What are the main projects you are working on at the moment?

We are currently looking at our growth funding options for the next few years, working on a strategy to make sure that we can keep pace with market changes and our anticipated growth. As part of this, we are taking the opportunity to have a long look at ourselves, improving parts of the business and filling one or two roles that should be in place for a business of our size.

I am directly managing a project to overhaul our people onboarding process. We have scoped requirements from a stakeholder group and have reviewed options. We are currently working with a preferred provider to introduce a new seamless onboarding process for employees and consultants.

Which things would you most like to change in your sector, in an ideal, or more practical, world?

The legal services sector is comprised of businesses that have all the conventional commercial pressures, but many also carry out an important social function when they routinely protect vulnerable sections of society. Government support and industry prioritisation for community services are at an all-time low. Publicly funded work is now often associated with smaller, sometimes struggling law firms, not receiving recognition or proper reward. Reform is needed.

A joined-up effort to eradicate paper would be welcome. We still receive an immense number of letters that we have to scan onto our systems, it just seems completely unnecessary nowadays.

Are there any laws you think need to change?

Research confirms that there continues to be a large unmet legal need in the UK. This can be partly addressed by new and evolving service providers, but much still rests on legislation and swift access to government functions like the Land Registry or the court system. Reform has an opportunity to modernise processes and improve public perception and experience.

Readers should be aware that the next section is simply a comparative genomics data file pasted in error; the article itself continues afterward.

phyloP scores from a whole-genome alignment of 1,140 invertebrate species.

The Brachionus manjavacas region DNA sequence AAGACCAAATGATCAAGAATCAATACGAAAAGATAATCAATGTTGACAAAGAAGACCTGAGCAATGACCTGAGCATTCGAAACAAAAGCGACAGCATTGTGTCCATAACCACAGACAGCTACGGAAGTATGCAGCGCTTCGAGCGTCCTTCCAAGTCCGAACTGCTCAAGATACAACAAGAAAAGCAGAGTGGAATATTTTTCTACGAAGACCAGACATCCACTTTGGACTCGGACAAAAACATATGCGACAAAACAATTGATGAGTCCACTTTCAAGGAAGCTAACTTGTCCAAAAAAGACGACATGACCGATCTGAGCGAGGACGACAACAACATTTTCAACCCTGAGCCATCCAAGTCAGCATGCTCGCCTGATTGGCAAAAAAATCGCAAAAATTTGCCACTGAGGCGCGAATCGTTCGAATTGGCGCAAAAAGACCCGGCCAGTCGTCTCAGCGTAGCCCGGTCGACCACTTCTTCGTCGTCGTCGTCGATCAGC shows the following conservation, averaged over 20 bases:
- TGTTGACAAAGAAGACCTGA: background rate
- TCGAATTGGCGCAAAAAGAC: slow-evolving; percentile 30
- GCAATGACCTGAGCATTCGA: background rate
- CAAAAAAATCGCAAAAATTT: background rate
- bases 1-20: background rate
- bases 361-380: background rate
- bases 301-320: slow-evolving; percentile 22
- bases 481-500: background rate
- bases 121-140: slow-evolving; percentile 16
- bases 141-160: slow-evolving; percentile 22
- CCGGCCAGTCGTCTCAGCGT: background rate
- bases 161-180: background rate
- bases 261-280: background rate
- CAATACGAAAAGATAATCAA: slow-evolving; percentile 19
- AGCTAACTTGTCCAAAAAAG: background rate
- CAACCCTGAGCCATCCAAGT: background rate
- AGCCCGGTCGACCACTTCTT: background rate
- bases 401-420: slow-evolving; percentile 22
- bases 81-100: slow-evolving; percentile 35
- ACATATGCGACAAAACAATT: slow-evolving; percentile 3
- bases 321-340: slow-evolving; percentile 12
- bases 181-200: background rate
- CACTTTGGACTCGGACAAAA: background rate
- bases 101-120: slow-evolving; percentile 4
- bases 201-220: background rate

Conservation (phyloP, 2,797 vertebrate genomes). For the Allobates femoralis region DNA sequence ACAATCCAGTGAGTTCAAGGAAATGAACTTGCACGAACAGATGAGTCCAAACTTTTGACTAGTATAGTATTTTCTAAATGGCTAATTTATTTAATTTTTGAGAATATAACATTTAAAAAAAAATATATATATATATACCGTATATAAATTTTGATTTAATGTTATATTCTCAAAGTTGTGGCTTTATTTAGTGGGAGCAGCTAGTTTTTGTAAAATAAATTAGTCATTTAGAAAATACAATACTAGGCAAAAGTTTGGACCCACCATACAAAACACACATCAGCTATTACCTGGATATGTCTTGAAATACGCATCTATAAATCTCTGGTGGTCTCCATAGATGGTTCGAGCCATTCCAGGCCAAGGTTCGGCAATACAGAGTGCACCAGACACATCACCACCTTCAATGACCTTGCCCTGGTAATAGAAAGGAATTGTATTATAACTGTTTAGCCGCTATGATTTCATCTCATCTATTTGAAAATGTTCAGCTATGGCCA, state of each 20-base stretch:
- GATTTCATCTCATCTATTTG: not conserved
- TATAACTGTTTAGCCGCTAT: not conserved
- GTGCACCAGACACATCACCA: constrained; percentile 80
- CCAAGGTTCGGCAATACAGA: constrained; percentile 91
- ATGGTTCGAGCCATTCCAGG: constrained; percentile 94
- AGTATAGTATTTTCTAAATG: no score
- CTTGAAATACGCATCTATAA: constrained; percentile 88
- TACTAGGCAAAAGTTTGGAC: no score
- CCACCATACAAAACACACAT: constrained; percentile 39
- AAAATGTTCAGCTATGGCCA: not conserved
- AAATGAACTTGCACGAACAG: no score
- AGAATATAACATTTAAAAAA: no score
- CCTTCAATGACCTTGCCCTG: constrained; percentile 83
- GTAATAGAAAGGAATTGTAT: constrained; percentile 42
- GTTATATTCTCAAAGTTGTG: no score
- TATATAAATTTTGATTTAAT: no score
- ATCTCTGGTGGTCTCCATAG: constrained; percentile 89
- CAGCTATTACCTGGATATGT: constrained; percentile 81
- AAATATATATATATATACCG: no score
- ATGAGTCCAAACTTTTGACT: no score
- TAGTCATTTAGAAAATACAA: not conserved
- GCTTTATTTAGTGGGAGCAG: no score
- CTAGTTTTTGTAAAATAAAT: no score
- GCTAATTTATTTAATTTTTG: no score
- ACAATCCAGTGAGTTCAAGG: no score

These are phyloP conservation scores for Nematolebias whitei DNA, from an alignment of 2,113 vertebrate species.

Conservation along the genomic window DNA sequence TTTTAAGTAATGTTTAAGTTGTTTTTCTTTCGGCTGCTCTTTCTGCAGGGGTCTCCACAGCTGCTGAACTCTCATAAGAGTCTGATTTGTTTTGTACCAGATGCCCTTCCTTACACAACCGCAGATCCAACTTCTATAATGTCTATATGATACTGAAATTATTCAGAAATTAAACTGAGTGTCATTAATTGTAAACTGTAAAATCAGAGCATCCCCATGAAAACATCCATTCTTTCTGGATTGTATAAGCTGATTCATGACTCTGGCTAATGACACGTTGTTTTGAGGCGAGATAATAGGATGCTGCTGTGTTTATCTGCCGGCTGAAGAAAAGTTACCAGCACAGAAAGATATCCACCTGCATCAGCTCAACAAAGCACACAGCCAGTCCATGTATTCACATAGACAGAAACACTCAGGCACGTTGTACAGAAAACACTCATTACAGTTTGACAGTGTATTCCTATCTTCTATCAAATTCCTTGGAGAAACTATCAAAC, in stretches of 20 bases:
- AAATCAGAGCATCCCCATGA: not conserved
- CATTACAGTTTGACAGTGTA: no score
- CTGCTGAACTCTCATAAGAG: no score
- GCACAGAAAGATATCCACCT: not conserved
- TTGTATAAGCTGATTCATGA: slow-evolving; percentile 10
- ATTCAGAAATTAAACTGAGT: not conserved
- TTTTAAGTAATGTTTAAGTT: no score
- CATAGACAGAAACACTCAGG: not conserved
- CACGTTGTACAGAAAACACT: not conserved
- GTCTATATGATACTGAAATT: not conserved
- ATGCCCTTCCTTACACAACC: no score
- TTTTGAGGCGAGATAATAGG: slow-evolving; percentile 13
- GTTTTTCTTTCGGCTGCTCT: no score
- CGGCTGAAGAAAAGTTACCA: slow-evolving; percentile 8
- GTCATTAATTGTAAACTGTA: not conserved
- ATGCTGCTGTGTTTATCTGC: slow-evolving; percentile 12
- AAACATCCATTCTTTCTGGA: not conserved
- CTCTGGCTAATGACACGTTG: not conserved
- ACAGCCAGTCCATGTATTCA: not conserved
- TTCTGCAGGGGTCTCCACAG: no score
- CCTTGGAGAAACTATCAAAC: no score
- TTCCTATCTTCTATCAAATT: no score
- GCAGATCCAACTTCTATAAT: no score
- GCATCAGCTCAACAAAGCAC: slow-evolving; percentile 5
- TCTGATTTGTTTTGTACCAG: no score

What would your advice be to new starters in your firm or role?

I once mentioned to a trainee solicitor at Taylor Rose MW my view that a socially strong lawyer who is technically average would usually be more successful than a technically strong lawyer that is socially average. I recall that they doubted the statement at the time, but having seen both play out many times over the years, I stand by this statement.

A lawyer starting out in their career needs to build strong relationships with their colleagues and clients from the outset.

What one thing do you wish you’d known before now?

Once you get to a certain size, you can trust in success if you have underlying quality of service.

What do you do to ensure work-life balance when you’re not working?

Not enough, unfortunately. Holidays are sacred and increasing as I get older.

What are your hopes for the future in your own sector and field of influence?

We have an opportunity to get a lot better over the next few years, close the gap on other sectors and then hopefully take those skills to other jurisdictions.

Are there any key issues you would like to discuss or raise awareness of?

When many talk of the evolution of legal services, there is often an assumption that the changes are driven by the next iteration of technology. While technology is a facilitator, the pandemic has shown us that different ways of working can deliver giant leaps in wellbeing and efficiency. This was achieved through large-scale adoption of existing technologies. In the same way, consultancy-led legal services (especially in consumer law) will play a big part in our sector’s future.

Adrian Jaggard, CEO of Taylor Rose MW, was interviewed by Chaynee Hodgetts, Features & Opinion Editor and Barrister with Libertas Chambers: taylor-rose.co.uk

Lexis+ AI